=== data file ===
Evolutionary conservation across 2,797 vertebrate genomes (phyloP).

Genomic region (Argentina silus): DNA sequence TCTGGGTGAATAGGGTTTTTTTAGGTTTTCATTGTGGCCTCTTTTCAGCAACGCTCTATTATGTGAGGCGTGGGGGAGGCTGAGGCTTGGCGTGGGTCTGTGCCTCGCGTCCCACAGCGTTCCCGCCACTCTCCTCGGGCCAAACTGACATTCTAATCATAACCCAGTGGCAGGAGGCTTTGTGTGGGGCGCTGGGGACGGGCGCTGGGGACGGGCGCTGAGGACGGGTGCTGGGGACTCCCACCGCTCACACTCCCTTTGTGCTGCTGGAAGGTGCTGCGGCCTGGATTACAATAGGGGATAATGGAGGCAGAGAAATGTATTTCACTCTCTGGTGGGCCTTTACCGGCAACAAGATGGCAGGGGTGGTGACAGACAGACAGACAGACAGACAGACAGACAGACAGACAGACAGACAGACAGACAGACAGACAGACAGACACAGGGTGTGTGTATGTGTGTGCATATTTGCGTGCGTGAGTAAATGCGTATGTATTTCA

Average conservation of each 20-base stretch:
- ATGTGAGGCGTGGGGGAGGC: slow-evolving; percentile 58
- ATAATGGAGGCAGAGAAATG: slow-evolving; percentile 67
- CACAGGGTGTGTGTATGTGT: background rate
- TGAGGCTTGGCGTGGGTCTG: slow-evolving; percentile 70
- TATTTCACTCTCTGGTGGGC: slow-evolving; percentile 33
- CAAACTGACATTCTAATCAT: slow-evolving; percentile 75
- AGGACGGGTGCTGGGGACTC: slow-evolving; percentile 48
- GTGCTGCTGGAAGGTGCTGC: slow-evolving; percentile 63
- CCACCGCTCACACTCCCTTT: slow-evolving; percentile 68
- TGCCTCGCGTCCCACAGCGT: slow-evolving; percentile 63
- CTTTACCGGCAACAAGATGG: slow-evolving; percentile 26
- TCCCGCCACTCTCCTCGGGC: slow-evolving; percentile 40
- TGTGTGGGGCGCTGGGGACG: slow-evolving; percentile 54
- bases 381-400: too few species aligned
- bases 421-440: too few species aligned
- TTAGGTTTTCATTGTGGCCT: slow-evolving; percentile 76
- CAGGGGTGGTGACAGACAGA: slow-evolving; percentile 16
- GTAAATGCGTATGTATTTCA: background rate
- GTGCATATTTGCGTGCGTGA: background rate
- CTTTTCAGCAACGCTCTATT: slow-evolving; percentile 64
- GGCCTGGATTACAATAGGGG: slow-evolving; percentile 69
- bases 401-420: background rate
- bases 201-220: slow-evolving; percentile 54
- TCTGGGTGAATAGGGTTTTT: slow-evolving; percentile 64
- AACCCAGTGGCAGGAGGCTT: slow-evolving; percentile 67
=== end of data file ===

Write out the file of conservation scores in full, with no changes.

Evolutionary conservation across 2,797 vertebrate genomes (phyloP).

Genomic region (Argentina silus): DNA sequence TCTGGGTGAATAGGGTTTTTTTAGGTTTTCATTGTGGCCTCTTTTCAGCAACGCTCTATTATGTGAGGCGTGGGGGAGGCTGAGGCTTGGCGTGGGTCTGTGCCTCGCGTCCCACAGCGTTCCCGCCACTCTCCTCGGGCCAAACTGACATTCTAATCATAACCCAGTGGCAGGAGGCTTTGTGTGGGGCGCTGGGGACGGGCGCTGGGGACGGGCGCTGAGGACGGGTGCTGGGGACTCCCACCGCTCACACTCCCTTTGTGCTGCTGGAAGGTGCTGCGGCCTGGATTACAATAGGGGATAATGGAGGCAGAGAAATGTATTTCACTCTCTGGTGGGCCTTTACCGGCAACAAGATGGCAGGGGTGGTGACAGACAGACAGACAGACAGACAGACAGACAGACAGACAGACAGACAGACAGACAGACAGACAGACAGACACAGGGTGTGTGTATGTGTGTGCATATTTGCGTGCGTGAGTAAATGCGTATGTATTTCA

Average conservation of each 20-base stretch:
- ATGTGAGGCGTGGGGGAGGC: slow-evolving; percentile 58
- ATAATGGAGGCAGAGAAATG: slow-evolving; percentile 67
- CACAGGGTGTGTGTATGTGT: background rate
- TGAGGCTTGGCGTGGGTCTG: slow-evolving; percentile 70
- TATTTCACTCTCTGGTGGGC: slow-evolving; percentile 33
- CAAACTGACATTCTAATCAT: slow-evolving; percentile 75
- AGGACGGGTGCTGGGGACTC: slow-evolving; percentile 48
- GTGCTGCTGGAAGGTGCTGC: slow-evolving; percentile 63
- CCACCGCTCACACTCCCTTT: slow-evolving; percentile 68
- TGCCTCGCGTCCCACAGCGT: slow-evolving; percentile 63
- CTTTACCGGCAACAAGATGG: slow-evolving; percentile 26
- TCCCGCCACTCTCCTCGGGC: slow-evolving; percentile 40
- TGTGTGGGGCGCTGGGGACG: slow-evolving; percentile 54
- bases 381-400: too few species aligned
- bases 421-440: too few species aligned
- TTAGGTTTTCATTGTGGCCT: slow-evolving; percentile 76
- CAGGGGTGGTGACAGACAGA: slow-evolving; percentile 16
- GTAAATGCGTATGTATTTCA: background rate
- GTGCATATTTGCGTGCGTGA: background rate
- CTTTTCAGCAACGCTCTATT: slow-evolving; percentile 64
- GGCCTGGATTACAATAGGGG: slow-evolving; percentile 69
- bases 401-420: background rate
- bases 201-220: slow-evolving; percentile 54
- TCTGGGTGAATAGGGTTTTT: slow-evolving; percentile 64
- AACCCAGTGGCAGGAGGCTT: slow-evolving; percentile 67